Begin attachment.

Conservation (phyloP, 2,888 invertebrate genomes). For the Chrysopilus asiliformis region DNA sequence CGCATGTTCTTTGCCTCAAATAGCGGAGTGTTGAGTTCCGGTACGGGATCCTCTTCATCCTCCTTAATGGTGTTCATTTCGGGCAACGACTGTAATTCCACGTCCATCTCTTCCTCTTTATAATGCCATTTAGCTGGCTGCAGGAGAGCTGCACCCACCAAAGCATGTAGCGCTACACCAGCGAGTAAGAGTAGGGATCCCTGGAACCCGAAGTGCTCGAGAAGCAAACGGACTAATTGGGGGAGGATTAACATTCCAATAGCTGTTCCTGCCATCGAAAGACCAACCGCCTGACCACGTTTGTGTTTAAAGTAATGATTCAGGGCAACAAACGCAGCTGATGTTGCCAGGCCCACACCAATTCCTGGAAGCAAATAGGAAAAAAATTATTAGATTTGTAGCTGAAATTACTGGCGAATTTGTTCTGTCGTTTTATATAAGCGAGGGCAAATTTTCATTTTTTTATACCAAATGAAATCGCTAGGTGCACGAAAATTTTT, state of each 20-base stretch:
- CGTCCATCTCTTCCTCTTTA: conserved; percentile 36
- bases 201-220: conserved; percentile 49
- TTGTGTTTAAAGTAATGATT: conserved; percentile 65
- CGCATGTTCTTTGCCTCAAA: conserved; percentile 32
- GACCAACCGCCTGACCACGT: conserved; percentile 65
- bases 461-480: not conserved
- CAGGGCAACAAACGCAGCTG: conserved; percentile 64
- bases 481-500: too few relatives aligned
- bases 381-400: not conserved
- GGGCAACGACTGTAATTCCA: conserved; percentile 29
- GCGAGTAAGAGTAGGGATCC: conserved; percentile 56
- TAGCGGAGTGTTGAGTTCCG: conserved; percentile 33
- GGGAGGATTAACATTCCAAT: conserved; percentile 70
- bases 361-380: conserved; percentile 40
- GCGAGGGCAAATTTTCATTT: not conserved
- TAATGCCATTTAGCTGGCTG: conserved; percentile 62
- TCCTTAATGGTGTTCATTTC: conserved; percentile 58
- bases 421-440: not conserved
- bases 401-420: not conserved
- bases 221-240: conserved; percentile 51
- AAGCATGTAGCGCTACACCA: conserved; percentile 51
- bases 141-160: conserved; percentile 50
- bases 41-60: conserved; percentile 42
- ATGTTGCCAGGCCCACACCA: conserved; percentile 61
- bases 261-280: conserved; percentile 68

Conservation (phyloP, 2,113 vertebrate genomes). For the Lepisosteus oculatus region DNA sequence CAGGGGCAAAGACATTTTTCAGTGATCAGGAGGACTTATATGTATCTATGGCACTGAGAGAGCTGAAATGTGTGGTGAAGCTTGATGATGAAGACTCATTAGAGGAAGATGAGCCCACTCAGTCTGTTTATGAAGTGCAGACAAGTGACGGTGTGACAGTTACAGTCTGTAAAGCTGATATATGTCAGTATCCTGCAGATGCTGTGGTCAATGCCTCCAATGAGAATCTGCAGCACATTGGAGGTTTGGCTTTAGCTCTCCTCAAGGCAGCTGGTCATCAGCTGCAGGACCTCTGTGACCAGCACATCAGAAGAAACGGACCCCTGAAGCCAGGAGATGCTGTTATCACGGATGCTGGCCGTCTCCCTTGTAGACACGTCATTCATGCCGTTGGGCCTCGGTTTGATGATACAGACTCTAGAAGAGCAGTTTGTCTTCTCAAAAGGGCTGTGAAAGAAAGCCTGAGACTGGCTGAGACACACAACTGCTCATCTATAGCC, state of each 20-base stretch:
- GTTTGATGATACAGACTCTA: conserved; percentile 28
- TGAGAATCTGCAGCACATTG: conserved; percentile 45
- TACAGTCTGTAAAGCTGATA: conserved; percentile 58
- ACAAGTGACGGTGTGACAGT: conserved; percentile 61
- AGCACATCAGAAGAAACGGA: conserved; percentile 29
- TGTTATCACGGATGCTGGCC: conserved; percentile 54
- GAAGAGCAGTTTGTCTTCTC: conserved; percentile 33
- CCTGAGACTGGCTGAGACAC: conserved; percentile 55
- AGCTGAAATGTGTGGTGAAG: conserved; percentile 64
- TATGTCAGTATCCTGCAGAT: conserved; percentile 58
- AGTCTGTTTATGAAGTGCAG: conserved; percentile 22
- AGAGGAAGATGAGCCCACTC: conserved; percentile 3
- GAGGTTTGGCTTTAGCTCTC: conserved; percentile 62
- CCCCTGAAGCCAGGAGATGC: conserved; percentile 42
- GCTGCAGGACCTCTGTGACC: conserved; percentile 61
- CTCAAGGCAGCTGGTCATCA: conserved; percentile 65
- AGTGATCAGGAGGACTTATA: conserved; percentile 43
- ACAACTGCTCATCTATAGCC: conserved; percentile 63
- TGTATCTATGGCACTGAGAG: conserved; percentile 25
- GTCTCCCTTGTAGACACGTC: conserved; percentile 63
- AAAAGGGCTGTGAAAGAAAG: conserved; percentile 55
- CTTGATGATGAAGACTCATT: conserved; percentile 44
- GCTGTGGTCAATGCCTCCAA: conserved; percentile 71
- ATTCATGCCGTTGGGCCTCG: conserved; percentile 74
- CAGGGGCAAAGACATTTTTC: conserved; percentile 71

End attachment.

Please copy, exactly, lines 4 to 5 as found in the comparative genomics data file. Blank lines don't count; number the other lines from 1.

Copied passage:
- TTGTGTTTAAAGTAATGATT: conserved; percentile 65
- CGCATGTTCTTTGCCTCAAA: conserved; percentile 32